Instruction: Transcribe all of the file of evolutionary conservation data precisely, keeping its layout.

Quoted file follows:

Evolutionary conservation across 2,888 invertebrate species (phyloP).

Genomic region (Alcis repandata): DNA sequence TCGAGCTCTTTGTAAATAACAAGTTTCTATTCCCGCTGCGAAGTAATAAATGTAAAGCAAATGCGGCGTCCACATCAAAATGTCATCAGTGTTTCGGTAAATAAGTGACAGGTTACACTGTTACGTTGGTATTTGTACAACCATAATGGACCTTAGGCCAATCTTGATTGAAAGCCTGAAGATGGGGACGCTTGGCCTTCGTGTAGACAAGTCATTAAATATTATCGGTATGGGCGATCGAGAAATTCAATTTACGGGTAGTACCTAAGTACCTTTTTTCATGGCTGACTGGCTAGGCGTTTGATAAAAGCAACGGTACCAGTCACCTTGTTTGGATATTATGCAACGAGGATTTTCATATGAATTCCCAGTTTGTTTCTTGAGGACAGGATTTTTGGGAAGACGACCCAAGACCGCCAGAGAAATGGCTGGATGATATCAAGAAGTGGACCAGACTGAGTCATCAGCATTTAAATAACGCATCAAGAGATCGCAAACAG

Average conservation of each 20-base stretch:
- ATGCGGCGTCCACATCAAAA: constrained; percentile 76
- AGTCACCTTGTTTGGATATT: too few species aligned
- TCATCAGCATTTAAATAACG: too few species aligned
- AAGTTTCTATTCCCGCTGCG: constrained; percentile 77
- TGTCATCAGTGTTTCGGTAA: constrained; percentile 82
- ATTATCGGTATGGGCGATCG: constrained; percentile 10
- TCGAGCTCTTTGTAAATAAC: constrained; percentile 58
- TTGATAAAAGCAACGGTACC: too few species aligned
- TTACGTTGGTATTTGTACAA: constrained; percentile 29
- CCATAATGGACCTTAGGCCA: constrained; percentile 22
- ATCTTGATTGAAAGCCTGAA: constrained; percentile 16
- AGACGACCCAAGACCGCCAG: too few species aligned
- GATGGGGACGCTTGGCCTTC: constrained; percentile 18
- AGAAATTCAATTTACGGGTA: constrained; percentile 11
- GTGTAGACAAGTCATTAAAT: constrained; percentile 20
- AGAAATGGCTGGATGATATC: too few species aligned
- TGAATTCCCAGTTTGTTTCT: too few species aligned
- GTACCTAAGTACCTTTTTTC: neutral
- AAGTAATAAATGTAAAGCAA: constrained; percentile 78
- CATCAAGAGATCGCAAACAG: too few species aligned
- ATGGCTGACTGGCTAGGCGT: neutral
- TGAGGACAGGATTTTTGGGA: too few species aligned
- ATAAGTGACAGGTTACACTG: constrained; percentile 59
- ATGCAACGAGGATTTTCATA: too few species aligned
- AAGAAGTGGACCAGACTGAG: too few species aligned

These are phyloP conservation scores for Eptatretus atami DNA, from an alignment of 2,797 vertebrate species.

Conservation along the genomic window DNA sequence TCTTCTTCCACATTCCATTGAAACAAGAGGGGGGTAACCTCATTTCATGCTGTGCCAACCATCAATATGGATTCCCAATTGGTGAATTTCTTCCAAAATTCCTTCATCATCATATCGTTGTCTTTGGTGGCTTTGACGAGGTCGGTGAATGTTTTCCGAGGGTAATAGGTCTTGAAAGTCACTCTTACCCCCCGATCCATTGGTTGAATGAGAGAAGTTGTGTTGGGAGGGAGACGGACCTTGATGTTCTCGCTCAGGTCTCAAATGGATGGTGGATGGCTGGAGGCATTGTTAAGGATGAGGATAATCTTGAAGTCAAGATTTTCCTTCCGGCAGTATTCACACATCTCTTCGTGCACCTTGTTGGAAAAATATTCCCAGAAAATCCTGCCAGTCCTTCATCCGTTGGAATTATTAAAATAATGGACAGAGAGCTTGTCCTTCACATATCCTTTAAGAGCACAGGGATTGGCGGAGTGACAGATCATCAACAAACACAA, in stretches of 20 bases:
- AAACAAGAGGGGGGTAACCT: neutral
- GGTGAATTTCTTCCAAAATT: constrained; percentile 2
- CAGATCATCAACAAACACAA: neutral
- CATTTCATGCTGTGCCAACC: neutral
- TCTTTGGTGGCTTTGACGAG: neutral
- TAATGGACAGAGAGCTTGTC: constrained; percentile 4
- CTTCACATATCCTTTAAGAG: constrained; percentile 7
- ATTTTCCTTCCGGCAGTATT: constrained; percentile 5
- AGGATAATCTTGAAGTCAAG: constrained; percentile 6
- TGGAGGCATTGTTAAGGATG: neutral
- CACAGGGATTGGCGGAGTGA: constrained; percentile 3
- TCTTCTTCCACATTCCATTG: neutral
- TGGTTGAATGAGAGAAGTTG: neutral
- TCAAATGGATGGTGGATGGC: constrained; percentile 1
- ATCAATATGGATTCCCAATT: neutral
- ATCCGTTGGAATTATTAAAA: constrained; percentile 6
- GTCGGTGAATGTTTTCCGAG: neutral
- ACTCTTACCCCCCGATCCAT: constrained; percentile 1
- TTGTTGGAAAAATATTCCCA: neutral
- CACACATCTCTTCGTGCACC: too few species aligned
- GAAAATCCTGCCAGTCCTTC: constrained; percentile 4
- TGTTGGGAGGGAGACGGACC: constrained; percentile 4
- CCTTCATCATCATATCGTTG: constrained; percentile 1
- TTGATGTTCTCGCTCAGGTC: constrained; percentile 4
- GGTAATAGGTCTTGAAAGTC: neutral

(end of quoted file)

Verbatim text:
Evolutionary conservation across 2,888 invertebrate species (phyloP).

Genomic region (Alcis repandata): DNA sequence TCGAGCTCTTTGTAAATAACAAGTTTCTATTCCCGCTGCGAAGTAATAAATGTAAAGCAAATGCGGCGTCCACATCAAAATGTCATCAGTGTTTCGGTAAATAAGTGACAGGTTACACTGTTACGTTGGTATTTGTACAACCATAATGGACCTTAGGCCAATCTTGATTGAAAGCCTGAAGATGGGGACGCTTGGCCTTCGTGTAGACAAGTCATTAAATATTATCGGTATGGGCGATCGAGAAATTCAATTTACGGGTAGTACCTAAGTACCTTTTTTCATGGCTGACTGGCTAGGCGTTTGATAAAAGCAACGGTACCAGTCACCTTGTTTGGATATTATGCAACGAGGATTTTCATATGAATTCCCAGTTTGTTTCTTGAGGACAGGATTTTTGGGAAGACGACCCAAGACCGCCAGAGAAATGGCTGGATGATATCAAGAAGTGGACCAGACTGAGTCATCAGCATTTAAATAACGCATCAAGAGATCGCAAACAG

Average conservation of each 20-base stretch:
- ATGCGGCGTCCACATCAAAA: constrained; percentile 76
- AGTCACCTTGTTTGGATATT: too few species aligned
- TCATCAGCATTTAAATAACG: too few species aligned
- AAGTTTCTATTCCCGCTGCG: constrained; percentile 77
- TGTCATCAGTGTTTCGGTAA: constrained; percentile 82
- ATTATCGGTATGGGCGATCG: constrained; percentile 10
- TCGAGCTCTTTGTAAATAAC: constrained; percentile 58
- TTGATAAAAGCAACGGTACC: too few species aligned
- TTACGTTGGTATTTGTACAA: constrained; percentile 29
- CCATAATGGACCTTAGGCCA: constrained; percentile 22
- ATCTTGATTGAAAGCCTGAA: constrained; percentile 16
- AGACGACCCAAGACCGCCAG: too few species aligned
- GATGGGGACGCTTGGCCTTC: constrained; percentile 18
- AGAAATTCAATTTACGGGTA: constrained; percentile 11
- GTGTAGACAAGTCATTAAAT: constrained; percentile 20
- AGAAATGGCTGGATGATATC: too few species aligned
- TGAATTCCCAGTTTGTTTCT: too few species aligned
- GTACCTAAGTACCTTTTTTC: neutral
- AAGTAATAAATGTAAAGCAA: constrained; percentile 78
- CATCAAGAGATCGCAAACAG: too few species aligned
- ATGGCTGACTGGCTAGGCGT: neutral
- TGAGGACAGGATTTTTGGGA: too few species aligned
- ATAAGTGACAGGTTACACTG: constrained; percentile 59
- ATGCAACGAGGATTTTCATA: too few species aligned
- AAGAAGTGGACCAGACTGAG: too few species aligned

These are phyloP conservation scores for Eptatretus atami DNA, from an alignment of 2,797 vertebrate species.

Conservation along the genomic window DNA sequence TCTTCTTCCACATTCCATTGAAACAAGAGGGGGGTAACCTCATTTCATGCTGTGCCAACCATCAATATGGATTCCCAATTGGTGAATTTCTTCCAAAATTCCTTCATCATCATATCGTTGTCTTTGGTGGCTTTGACGAGGTCGGTGAATGTTTTCCGAGGGTAATAGGTCTTGAAAGTCACTCTTACCCCCCGATCCATTGGTTGAATGAGAGAAGTTGTGTTGGGAGGGAGACGGACCTTGATGTTCTCGCTCAGGTCTCAAATGGATGGTGGATGGCTGGAGGCATTGTTAAGGATGAGGATAATCTTGAAGTCAAGATTTTCCTTCCGGCAGTATTCACACATCTCTTCGTGCACCTTGTTGGAAAAATATTCCCAGAAAATCCTGCCAGTCCTTCATCCGTTGGAATTATTAAAATAATGGACAGAGAGCTTGTCCTTCACATATCCTTTAAGAGCACAGGGATTGGCGGAGTGACAGATCATCAACAAACACAA, in stretches of 20 bases:
- AAACAAGAGGGGGGTAACCT: neutral
- GGTGAATTTCTTCCAAAATT: constrained; percentile 2
- CAGATCATCAACAAACACAA: neutral
- CATTTCATGCTGTGCCAACC: neutral
- TCTTTGGTGGCTTTGACGAG: neutral
- TAATGGACAGAGAGCTTGTC: constrained; percentile 4
- CTTCACATATCCTTTAAGAG: constrained; percentile 7
- ATTTTCCTTCCGGCAGTATT: constrained; percentile 5
- AGGATAATCTTGAAGTCAAG: constrained; percentile 6
- TGGAGGCATTGTTAAGGATG: neutral
- CACAGGGATTGGCGGAGTGA: constrained; percentile 3
- TCTTCTTCCACATTCCATTG: neutral
- TGGTTGAATGAGAGAAGTTG: neutral
- TCAAATGGATGGTGGATGGC: constrained; percentile 1
- ATCAATATGGATTCCCAATT: neutral
- ATCCGTTGGAATTATTAAAA: constrained; percentile 6
- GTCGGTGAATGTTTTCCGAG: neutral
- ACTCTTACCCCCCGATCCAT: constrained; percentile 1
- TTGTTGGAAAAATATTCCCA: neutral
- CACACATCTCTTCGTGCACC: too few species aligned
- GAAAATCCTGCCAGTCCTTC: constrained; percentile 4
- TGTTGGGAGGGAGACGGACC: constrained; percentile 4
- CCTTCATCATCATATCGTTG: constrained; percentile 1
- TTGATGTTCTCGCTCAGGTC: constrained; percentile 4
- GGTAATAGGTCTTGAAAGTC: neutral